What about those last four functions
Dr. Beebe calls those functions "ego-dystonic."
That means those functions do not come as easily or naturally to us, and we do not feel "normal" when we use them -- in fact, we feel like we're alien, not ourselves. When we access them, our ego says, "Who was that? That doesn't feel right. That's not like me!"
As a result, we naturally tend to be more deft and graceful at using our first four functions than our last four functions.
To take this understanding a step further, we may automatically dislike or reject persons who prefer to use our "ego-dystonic" functions. This results in the ever-popular "personality conflict," without anyone ever doing something provocative. (Sometimes I wonder why God "hard-wired" us for conflict this way, unless it's his master plan for forcing us all to move out of our comfort zones and learn adapting skills.)
It's useful to note here that the definition of "Type opposite" comes up for grabs with this model. The tendency has been for us to suppose that the opposite of an INFJ is an ESTP because the codes have no letters in common.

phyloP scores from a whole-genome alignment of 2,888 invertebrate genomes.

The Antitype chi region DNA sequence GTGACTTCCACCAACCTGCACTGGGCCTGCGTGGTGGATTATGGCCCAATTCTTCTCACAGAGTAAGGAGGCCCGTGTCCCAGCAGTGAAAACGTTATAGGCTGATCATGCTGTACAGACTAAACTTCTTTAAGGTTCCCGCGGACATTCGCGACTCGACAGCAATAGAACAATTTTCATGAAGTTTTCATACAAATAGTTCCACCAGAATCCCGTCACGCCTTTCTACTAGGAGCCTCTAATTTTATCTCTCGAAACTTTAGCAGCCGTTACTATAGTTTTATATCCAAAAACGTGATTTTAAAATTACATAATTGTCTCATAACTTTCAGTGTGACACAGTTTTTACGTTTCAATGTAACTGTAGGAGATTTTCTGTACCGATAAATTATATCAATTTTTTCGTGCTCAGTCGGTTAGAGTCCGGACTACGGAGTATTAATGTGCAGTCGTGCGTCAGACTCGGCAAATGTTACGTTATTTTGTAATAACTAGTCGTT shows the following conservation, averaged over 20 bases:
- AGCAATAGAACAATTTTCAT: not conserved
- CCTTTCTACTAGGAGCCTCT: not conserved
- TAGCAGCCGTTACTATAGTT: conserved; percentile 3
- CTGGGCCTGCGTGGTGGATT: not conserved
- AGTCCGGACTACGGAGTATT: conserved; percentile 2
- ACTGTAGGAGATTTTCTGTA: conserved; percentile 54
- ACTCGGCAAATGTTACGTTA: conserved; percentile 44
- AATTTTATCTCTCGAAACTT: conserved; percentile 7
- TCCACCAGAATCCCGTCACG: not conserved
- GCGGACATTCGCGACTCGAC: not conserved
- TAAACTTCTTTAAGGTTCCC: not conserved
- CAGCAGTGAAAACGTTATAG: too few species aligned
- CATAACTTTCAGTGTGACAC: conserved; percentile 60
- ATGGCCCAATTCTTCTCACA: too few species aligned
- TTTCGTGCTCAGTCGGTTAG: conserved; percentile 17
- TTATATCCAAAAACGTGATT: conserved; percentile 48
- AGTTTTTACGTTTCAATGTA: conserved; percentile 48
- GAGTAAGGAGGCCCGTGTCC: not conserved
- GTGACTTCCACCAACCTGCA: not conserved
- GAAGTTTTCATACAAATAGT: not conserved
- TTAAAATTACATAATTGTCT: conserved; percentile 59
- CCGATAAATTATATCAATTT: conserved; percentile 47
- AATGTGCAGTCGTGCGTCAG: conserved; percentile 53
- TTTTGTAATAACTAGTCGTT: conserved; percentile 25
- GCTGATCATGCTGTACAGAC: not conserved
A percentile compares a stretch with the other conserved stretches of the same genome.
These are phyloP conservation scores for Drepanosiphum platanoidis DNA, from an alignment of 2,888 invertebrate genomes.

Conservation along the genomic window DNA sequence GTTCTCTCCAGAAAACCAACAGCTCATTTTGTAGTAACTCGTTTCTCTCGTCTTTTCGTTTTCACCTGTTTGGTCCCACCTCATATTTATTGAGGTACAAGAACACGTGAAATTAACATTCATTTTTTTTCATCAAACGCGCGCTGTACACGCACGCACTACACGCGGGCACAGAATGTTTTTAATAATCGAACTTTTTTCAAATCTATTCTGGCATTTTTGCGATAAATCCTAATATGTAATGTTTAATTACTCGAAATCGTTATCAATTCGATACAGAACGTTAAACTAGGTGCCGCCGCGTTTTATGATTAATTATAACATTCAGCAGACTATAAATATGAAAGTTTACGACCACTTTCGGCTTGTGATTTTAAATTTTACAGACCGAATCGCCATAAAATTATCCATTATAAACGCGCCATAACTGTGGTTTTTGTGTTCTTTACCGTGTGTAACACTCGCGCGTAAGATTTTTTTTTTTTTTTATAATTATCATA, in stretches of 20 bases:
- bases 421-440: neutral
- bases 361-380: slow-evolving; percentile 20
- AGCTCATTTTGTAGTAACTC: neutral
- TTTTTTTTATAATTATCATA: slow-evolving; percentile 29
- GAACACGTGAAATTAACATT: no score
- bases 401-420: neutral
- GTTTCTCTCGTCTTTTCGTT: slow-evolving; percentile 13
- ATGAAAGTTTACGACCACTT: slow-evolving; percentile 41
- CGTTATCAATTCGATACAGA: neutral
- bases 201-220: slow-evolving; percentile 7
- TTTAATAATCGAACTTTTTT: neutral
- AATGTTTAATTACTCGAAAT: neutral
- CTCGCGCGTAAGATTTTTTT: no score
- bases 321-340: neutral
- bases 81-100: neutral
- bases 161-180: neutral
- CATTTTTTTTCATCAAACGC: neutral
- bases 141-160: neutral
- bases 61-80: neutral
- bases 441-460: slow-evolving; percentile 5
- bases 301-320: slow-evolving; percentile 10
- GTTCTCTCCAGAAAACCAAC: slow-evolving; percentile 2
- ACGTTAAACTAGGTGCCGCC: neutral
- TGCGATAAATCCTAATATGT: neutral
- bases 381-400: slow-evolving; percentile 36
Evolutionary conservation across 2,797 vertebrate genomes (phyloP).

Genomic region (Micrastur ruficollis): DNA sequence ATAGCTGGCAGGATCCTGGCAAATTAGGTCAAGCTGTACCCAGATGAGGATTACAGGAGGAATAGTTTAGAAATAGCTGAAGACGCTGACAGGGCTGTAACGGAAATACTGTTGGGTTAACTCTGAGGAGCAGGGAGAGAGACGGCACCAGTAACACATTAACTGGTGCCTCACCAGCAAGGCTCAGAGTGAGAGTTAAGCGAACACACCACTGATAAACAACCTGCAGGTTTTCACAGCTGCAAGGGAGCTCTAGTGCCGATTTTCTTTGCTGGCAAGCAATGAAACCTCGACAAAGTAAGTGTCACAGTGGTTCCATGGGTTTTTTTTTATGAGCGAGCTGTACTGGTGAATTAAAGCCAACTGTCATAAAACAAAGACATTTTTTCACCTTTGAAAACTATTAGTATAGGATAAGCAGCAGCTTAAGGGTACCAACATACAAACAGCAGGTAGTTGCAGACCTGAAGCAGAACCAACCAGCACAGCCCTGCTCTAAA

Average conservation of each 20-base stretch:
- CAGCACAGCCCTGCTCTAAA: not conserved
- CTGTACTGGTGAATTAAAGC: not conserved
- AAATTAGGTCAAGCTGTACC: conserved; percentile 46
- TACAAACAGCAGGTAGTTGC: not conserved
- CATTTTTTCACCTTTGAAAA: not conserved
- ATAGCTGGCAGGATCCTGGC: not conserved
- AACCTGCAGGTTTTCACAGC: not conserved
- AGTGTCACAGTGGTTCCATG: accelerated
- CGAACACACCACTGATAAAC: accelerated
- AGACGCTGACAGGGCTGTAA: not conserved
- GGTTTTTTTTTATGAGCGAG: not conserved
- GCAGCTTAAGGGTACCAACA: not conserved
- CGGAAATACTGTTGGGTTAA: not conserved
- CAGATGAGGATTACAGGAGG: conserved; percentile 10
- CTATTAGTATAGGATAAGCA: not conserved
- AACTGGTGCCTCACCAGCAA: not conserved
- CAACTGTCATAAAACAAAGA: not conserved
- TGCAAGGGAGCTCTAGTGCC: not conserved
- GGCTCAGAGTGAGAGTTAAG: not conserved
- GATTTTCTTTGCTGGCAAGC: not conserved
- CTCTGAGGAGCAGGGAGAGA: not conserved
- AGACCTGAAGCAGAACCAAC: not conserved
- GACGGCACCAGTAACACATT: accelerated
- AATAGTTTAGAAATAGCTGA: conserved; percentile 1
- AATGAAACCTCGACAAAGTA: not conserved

But the fact is that both codes contain identical preferences for the first four functions, albeit in opposite order. For an INFJ: Ni Fe Ti Se, and for an ESTP: Se Ti Fe Ni. See? Same codes, opposite orders. So it's common to see INFJs and ESTPs attracted to one another and getting along famously (many of them married!).
According to Dr. John Beebe, it is most difficult for people of the same primary function but opposite attitude to get along, and the greatest personal conflicts arise between persons of opposite genders who have the same dominant function but paired with opposite attitudes. Again for an INFJ: Ni Fe Ti Se, and now for NFPs: Ne Fi Te Si -- no matches anywhere! Also with STJs: Si Te Fi Ne -- the same mismatching.